Saturday, May 7, 2011

Bill Cunningham New York (Brockway)

Tropic Sprockets by Ian Brockway

Bill Cunningham: New York

     Who is that rushing by the Flatiron Building in a single turn? Who is that  blazing by The Natural History Museum in royal blue? No, it's not The Blue Man Group, Spiderman or even Superman himself. It Is Bill Cunningham, fashion photographer and mastermind of The New York Times 
Style page. 
     We get a good look at him in the documentary "Bill Cunningham: New York".
     Like a superhero in Gotham City, Cunningham maintains his privacy. He lives in a small closet apartment in Carnegie Hall. At the time of the film, Cunningham  is one of the last remaining residents. He has no phone booth or Batcave. He works constantly  at his office and falls asleep surrounded by filing cabinets filled with his negatives. And he travels by night via  Schwinn bicycle, a cypher seldom seen.
     Instead of a snappy suit he wears the blue smock of a Paris street sweeper. The kind that can be purchased at any drugstore in the city.
Cunningham's power is his abillity to melt through society's high walls and melt onto any street corner, as deftly as an X-Man. Cunningham  is self deprecating and will do anything to get his photo--he shoots from the hip and "eats with his eyes", engaging his subject in a kind of affectionate combat. A single man with no past history of romantic attachment, Cunningham is by his own admission, in love with Fashion--he will never take an unkind shot.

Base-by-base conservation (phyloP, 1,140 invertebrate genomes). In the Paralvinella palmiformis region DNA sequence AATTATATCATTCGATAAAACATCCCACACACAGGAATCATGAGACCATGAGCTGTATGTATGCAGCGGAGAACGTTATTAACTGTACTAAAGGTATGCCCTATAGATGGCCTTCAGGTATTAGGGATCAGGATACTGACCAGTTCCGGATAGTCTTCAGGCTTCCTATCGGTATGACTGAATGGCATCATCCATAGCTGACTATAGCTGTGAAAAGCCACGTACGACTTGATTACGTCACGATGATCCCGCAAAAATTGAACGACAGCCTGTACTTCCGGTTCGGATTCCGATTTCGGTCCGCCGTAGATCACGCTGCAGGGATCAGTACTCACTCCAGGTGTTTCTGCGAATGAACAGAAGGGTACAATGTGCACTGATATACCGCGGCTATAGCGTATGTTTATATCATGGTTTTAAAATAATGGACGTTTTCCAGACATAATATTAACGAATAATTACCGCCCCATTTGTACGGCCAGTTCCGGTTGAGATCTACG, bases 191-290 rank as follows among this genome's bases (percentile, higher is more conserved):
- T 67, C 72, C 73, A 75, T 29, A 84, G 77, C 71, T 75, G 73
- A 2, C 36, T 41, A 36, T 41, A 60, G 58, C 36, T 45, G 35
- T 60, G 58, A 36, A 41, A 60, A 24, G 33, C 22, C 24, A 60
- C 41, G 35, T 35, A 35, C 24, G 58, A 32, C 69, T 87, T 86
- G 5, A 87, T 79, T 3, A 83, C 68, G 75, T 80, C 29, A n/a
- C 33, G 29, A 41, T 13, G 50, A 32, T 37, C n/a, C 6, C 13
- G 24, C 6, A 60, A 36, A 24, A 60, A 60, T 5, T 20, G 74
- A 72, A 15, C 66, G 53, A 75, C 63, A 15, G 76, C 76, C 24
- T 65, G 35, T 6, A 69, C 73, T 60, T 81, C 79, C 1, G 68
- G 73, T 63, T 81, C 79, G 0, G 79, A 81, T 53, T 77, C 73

Throughout the film, on various days, we see him take his bike and go snapping. He races in between cars with the fluidity of Plasticman. Even under the cloak of night, during rain and hail, Cunningham or simply "Bill" as he is called by friends, races by undaunted. There is a party to go to, there are exciting people to get. 
     But it's all about the clothes. The more striking, the more out of place amongst the current urban sea of khaki and beige, the better.
     When Cunningham  returns to his Carnegie Lair, he invariably checks in with his one remaining neighbor, photographer Editta Sherman, an eccentric known as "The Duchess of Carnegie Hall". Editta was also a muse of Warhol's  in the 70s. Editta in her heavy makeup and topsy turvy black wig is a sight. She is more Minnie Castevet than Roman Polanski could ever dream. She remains a living history book to the triumph of 1960s Pop Art. 
     A sideline to the the film is the location, the legend of Carnegie Hall and the important home it has been to many artists and writers.
During the film, Cunningham and Editta are under immense pressure to move out. The Carnegie studio apartments are about to be turned into offices. Editta for her part,  remains as fixed as plaster, singing in a La-Z-Boy chair.   Cunningham to his credit, nonchalantly accepts the change of the times and prefers not to dwell on it. 
     But indeed, when he is taken to a stark white studio apartment that overlooks Central Park, he blanches and frowns like a blue fish out of water. The new place has no character. Then in a spontaneous wiggle, he unlocks the window to snap a photo.
     Everyone from the Wilde Liza-esque android with the debonair coat and tails, Patrick McDonald, to the sleepy specter of Tom Wolfe, all speculate on the enigma of this man, his avoidance of fame and notoriety and the mystery of his relationships. They all shake their heads. No one, it seems, knows him intimately. It is a touching shock to see this monk-hero of a genius walk away during a high profile party refusing food and  drink, only to be venerated in the next scene as the whole staff dresses like him and wears cardboard cutouts of his impish face during  his birthday party. No one seems to know    Cunningham all that well. But the camera does. As he pedals along the New York streets on his way to a function, you might try to hire him, but he won't accept pay. He is Bill Cunningham, the one and only, as rare to the city as his own smock of  blue.

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